14. EDIT:  ABS surface.  Some have suggested essentially painting the build surface with liquid ABS.2  This is has the same effect of laying down a big flat raft.

If you’ve got some suggestions, tips, or tricks that you use to fight warping and curling, please leave a comment below!

  1. Photo courtesy of backpackphotography []
  2. ABS dissolved in acetone or ABS glue []
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Thingiverse All-Star: Most Things Uploaded!

Who has been rocking Thingiverse and doing cool and amazing stuff?  The Thingiverse All-Stars!

Most Things Uploaded - Zach "Hoeken" Smith

Most Things Uploaded - Zach "Hoeken" Smith

Thingiverse and MakerBot co-founder Zach “Hoeken” Smith has the most uploads to Thingiverse with 80 separate Things.  (MaskedRetriever was a very very close second with 79 Things).  Another great thing about Thingiverse is that you don’t actually have to have any tools other than a computer to contribute.  There’s no reason why you couldn’t snag this top spot tomorrow.  Just start looking at the world around you, think of all things you could replicate, improve, or invent, create the design file, and share it on Thingiverse to help everyone else too!

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Incomplete polygons – a dramatization

I'm not a polygon, but I play one TV

I'm not a polygon, but I play one TV

One commenter posted that it took him a little while to really get the “incomplete polygon” or “open hole” method1 thought up by Zach to avoid oozing and threads around interior holes in objects.  Above you can see my dramatization of how this works. 2  With a normal closed polygon hole, Skeinforge lays down a regular path all around the edge of the interior hole.  However, the plastic extrusion is much thicker than the ideal mathematical path plotted out by Skeinforge.  As a result, it can cause little blobbies to appear inside the hole.

With the method depicted at the bottom of the diagram shows how creating an incomplete polygon/open hole method means that the only real bit of blobbies that occurs with an extrusion is where the two sides of the incomplete polygon meet.  And, if that gap is small enough, say 0.1mm or less, then although the Skeinforge path is drawn with them very close together – they end up fusing together.  The end result is a complete polygon or whole hole3 with little to no blobbies inside.

Zach Clarification: The main reason this technique works well is because of the outline continuity. Current DIY extruders are not very good at precisely starting and stopping exactly when we want them to. When you have an outline + 4 holes, the extruder must start and stop 5 different times. The effect is that your holes do not come out very nicely. When you use this technique, you have one continuous outline and your holes have much better definition. Furthermore, since the gap is so small, the tiny gap ends up getting bonded anyway and you end up with nicely defined, gapless holes.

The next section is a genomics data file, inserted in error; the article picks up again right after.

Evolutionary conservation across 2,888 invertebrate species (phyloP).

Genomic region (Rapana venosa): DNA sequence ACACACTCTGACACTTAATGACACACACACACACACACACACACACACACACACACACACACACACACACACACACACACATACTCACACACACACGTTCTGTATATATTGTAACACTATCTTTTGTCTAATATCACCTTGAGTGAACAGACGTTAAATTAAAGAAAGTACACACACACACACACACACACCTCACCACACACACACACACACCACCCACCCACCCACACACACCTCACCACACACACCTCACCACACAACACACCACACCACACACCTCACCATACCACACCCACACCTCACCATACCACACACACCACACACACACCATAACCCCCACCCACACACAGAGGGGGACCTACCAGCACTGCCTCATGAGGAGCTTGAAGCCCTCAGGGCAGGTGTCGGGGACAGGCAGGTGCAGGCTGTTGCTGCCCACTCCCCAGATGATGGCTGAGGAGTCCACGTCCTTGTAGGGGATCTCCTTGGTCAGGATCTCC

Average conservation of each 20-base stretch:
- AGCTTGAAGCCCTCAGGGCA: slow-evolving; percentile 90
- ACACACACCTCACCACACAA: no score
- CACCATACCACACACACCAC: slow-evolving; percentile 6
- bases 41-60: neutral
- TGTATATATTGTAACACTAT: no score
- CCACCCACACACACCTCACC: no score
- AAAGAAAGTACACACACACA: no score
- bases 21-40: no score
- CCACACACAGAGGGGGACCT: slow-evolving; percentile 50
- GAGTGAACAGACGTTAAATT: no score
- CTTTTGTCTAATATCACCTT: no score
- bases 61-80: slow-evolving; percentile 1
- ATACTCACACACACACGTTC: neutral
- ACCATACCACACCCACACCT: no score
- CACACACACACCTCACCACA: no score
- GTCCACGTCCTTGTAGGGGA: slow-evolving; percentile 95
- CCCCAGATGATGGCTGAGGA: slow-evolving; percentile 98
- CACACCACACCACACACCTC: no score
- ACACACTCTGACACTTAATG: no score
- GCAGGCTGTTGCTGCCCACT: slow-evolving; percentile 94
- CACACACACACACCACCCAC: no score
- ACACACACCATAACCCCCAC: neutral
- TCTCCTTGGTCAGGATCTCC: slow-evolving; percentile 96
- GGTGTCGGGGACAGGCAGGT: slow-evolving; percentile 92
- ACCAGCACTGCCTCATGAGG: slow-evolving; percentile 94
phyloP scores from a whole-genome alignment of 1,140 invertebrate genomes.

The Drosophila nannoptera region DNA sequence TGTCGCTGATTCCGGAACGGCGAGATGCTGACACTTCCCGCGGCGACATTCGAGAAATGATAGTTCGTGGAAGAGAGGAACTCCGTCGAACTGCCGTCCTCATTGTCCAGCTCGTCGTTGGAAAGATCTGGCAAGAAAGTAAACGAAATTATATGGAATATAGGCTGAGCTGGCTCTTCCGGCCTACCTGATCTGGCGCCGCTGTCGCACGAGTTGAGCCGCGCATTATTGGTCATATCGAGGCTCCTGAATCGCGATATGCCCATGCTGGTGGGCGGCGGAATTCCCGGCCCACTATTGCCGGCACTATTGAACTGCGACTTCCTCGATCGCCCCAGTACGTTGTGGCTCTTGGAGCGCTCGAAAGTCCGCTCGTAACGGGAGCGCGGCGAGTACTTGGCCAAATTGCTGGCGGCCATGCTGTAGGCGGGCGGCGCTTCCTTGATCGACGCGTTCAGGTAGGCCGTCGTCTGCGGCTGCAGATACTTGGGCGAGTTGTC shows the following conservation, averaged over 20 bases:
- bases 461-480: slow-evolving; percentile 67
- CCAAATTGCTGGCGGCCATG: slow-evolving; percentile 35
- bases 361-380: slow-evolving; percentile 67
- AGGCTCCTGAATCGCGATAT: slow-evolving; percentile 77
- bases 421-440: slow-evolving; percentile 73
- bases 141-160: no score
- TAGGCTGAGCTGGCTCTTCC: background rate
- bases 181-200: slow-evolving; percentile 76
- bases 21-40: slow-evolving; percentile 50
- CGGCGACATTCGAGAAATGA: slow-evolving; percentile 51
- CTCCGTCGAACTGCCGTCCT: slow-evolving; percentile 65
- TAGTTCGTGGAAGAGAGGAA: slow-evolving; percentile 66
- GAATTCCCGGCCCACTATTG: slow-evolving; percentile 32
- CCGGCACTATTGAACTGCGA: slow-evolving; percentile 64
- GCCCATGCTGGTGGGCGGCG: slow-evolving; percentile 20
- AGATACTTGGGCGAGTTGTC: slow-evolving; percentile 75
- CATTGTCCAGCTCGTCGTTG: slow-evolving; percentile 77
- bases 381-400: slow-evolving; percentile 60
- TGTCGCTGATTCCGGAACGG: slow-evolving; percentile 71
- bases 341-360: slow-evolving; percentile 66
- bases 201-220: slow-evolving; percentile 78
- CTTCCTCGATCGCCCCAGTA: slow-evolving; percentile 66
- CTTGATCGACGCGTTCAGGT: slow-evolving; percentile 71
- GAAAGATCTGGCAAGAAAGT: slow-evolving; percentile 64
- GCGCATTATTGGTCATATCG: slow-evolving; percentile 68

1. I thought up the names.  Like it? []
  2. I just want you to know that the above picture was rendered with perfect mathematical fidelity.  If it looks a bit off to you, well, that’s because of the limitations of your tiny monitor. []
  3. I’ve been waiting since Friday morning to make that joke. []
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Design Tip: Incomplete Polygons!

Incomplete polygons

Incomplete polygons

3D printers can have a difficult time printing small holes.  This is never a catastrophic problem and really only requires a little bit of time reaming the hole out with a drill bit, bolt, etc.  One potential problem with printing small holes is that the print head could move across the hole causing a string to inadvertently be deposited.  One way to compensate for this is to make sure those holes are less complex – opting for a hexagonal or octagonal hole instead of  a circle.  With a circle the ‘bot has to make a large number of calculations relating to the various points along the edge of that circle.  One other issue is that even when the hole is a low-count polygon (such as the aforementioned hexagon or octagon) the extruder can leave extra plastic in and around that hole as it travels to and from the various points around the hole.

Zach thought up a new way to compensate for this issue.  In the above picture he’s printed a motor bracket where the holes at the base of the thing aren’t actually holes.  They are holes where there is a 0.1mm slice out of the edge.  The two ends of the “hole” are not touching, which causes Skeinforge to draw the two sides of the hole independently.  However, they are close enough together that the thickness of the molten plastic laid down at that layer touches – and they fuse together.

The result is that you end up with not-holes that really are holes – without the problems of filled in holes and the not-holes are just as strong as if they were designed as holes in the first place!